Results: Follow-up data was available from 42 patients (100%). The cumulative mortality rate (in hospital and at 6 months) in patients with acute interventions in symptomatic LMCA stenosis was 23.8% (10 patients). The most common ECG patterns were significant ST-segment elevation in lead aVR, significant ST-segment depression in leads V4-V6, and first degree atrioventricular (AV) block.

Conclusion: In our analysis the most common ECG patterns in patients with acute coronary syndrome related to left main disease were significant ST-segment elevation in lead aVR, significant ST-segment depression in leads V4-V6 and AV block. In this study with a small sample size and limited cases there were no specific ECG patterns on admission that were indicative of an adverse outcome in ACS patients related to an unprotected left main culprit lesion.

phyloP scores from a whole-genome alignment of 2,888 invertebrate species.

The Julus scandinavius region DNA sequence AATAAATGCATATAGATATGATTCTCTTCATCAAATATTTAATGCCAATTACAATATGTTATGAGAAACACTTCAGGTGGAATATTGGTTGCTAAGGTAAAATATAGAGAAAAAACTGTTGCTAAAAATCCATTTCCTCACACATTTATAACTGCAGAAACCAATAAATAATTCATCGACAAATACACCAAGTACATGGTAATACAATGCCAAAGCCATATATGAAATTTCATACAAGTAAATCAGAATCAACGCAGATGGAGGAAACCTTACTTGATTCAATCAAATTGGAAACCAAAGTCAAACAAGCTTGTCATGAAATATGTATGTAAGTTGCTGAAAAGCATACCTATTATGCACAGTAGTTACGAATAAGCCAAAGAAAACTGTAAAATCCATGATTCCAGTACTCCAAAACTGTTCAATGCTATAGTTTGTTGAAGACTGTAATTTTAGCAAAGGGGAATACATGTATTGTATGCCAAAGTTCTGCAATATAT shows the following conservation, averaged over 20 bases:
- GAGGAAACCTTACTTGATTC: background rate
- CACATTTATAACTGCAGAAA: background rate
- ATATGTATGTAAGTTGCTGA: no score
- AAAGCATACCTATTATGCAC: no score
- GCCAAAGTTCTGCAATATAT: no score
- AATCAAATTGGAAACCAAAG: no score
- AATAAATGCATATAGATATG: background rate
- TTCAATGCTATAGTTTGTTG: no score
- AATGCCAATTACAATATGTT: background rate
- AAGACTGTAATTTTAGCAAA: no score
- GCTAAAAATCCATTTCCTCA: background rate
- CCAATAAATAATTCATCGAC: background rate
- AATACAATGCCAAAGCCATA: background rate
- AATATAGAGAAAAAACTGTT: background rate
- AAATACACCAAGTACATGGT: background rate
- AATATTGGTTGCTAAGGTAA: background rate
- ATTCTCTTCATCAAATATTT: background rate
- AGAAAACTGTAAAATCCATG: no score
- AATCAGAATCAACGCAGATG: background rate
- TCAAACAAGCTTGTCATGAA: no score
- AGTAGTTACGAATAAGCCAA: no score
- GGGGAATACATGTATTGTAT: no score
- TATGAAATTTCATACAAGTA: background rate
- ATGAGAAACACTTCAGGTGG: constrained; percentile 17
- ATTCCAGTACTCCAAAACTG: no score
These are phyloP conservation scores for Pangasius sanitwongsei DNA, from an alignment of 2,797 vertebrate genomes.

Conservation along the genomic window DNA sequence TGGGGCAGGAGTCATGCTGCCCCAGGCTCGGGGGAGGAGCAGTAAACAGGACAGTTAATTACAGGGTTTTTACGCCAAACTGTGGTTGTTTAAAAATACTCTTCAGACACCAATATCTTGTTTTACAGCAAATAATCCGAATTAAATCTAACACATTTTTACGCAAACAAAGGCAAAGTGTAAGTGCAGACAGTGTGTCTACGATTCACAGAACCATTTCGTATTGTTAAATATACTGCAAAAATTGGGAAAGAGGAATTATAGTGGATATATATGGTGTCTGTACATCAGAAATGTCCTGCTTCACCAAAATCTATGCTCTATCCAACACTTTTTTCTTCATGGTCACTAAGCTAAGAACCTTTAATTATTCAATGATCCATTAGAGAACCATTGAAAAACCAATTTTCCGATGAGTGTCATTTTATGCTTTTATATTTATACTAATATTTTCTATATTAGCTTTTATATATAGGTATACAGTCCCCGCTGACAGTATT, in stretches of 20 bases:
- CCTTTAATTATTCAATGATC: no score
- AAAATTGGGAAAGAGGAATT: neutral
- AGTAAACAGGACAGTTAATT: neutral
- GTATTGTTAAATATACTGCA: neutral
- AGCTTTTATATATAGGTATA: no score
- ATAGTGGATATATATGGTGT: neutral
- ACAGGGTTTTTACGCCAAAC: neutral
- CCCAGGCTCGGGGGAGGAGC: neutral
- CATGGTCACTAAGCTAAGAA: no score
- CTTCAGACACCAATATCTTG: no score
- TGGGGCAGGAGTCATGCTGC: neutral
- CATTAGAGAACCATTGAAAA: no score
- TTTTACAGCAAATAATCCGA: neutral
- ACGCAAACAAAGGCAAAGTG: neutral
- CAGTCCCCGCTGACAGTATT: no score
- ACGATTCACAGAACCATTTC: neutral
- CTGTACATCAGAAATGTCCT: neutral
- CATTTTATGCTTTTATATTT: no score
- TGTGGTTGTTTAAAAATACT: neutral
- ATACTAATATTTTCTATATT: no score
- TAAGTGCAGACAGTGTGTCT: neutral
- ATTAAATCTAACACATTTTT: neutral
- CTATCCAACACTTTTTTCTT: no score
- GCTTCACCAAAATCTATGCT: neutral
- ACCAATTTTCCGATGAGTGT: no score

Background

The optimal treatment strategy for left main coronary artery disease remains unresolved. This is particularly noticed in the high risk subgroup of patients presenting with acute coronary syndrome (ACS) and who are underrepresented in published trials. Recently a steady shift towards percutaneous coronary interventions (PCI)—as opposed to surgical treatment with coronary artery bypass graft (CABG)—can be observed in the ACS population with left main (LM) culprit lesions [1]. Notwithstanding recent reports of a better prognosis than expected in this particular patient population, mortality remains relatively high compared to elective interventions [2].